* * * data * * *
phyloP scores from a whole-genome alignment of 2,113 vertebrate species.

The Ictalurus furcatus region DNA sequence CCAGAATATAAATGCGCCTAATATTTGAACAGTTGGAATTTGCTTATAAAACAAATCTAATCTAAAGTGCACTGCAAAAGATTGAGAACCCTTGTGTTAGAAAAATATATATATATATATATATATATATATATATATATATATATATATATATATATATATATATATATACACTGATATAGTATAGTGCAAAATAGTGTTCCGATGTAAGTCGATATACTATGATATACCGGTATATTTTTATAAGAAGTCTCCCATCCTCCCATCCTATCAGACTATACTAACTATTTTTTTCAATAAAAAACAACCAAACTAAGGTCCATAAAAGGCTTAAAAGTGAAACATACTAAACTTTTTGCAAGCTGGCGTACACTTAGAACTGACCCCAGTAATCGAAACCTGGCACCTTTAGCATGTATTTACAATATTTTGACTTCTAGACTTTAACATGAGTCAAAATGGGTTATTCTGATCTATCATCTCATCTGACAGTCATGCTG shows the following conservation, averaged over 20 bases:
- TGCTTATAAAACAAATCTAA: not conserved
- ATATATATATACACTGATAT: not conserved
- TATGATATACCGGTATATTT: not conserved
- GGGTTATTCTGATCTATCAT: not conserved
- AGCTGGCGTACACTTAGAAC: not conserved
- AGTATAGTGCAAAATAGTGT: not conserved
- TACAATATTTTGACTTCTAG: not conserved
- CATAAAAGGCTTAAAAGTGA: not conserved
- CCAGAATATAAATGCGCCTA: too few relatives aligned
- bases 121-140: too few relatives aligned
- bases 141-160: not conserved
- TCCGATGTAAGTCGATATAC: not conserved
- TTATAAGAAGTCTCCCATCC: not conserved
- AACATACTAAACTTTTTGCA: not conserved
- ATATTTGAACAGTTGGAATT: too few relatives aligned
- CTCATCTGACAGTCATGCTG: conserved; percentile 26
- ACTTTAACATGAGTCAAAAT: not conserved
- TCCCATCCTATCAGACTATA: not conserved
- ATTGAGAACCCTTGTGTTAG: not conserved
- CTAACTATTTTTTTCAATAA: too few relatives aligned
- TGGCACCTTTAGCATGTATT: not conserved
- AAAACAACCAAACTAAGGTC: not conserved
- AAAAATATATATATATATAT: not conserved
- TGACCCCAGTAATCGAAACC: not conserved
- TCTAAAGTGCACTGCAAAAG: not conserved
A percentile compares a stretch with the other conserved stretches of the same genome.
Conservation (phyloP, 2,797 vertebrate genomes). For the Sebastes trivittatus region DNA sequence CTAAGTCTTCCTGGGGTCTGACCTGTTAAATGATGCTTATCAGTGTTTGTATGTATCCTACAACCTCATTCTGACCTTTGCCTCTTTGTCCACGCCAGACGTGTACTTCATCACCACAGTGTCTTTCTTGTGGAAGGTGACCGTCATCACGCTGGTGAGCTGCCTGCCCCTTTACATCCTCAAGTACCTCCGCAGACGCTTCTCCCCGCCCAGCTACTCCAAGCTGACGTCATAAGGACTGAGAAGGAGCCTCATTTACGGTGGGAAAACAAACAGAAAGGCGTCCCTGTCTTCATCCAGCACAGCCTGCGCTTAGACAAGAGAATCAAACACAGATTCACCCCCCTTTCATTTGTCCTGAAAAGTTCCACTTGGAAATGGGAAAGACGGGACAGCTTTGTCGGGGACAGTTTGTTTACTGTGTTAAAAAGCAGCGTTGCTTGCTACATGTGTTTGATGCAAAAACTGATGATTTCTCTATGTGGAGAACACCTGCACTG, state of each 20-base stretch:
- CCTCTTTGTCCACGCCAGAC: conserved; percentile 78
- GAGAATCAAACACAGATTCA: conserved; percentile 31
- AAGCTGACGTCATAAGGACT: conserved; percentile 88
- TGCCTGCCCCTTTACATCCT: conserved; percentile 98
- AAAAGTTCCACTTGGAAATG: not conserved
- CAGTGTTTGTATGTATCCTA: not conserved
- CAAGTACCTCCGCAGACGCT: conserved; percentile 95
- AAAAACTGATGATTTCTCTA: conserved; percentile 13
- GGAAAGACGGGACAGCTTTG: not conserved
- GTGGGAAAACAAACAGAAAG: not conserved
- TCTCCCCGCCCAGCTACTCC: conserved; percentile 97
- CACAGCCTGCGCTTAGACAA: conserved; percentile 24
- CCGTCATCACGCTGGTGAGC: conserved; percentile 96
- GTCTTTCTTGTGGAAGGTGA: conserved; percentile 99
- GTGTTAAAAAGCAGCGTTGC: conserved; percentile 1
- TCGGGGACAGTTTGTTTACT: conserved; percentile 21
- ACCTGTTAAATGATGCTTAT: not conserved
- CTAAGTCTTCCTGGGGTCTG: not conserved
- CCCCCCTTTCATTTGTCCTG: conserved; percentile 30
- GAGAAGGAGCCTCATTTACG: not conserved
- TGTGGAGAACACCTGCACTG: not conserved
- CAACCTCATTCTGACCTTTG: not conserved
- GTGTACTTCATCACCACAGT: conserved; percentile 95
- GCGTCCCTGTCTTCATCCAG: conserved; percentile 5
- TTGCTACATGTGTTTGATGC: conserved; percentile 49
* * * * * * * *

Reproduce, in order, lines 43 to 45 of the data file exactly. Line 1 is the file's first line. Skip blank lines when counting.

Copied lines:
- GTCTTTCTTGTGGAAGGTGA: conserved; percentile 99
- GTGTTAAAAAGCAGCGTTGC: conserved; percentile 1
- TCGGGGACAGTTTGTTTACT: conserved; percentile 21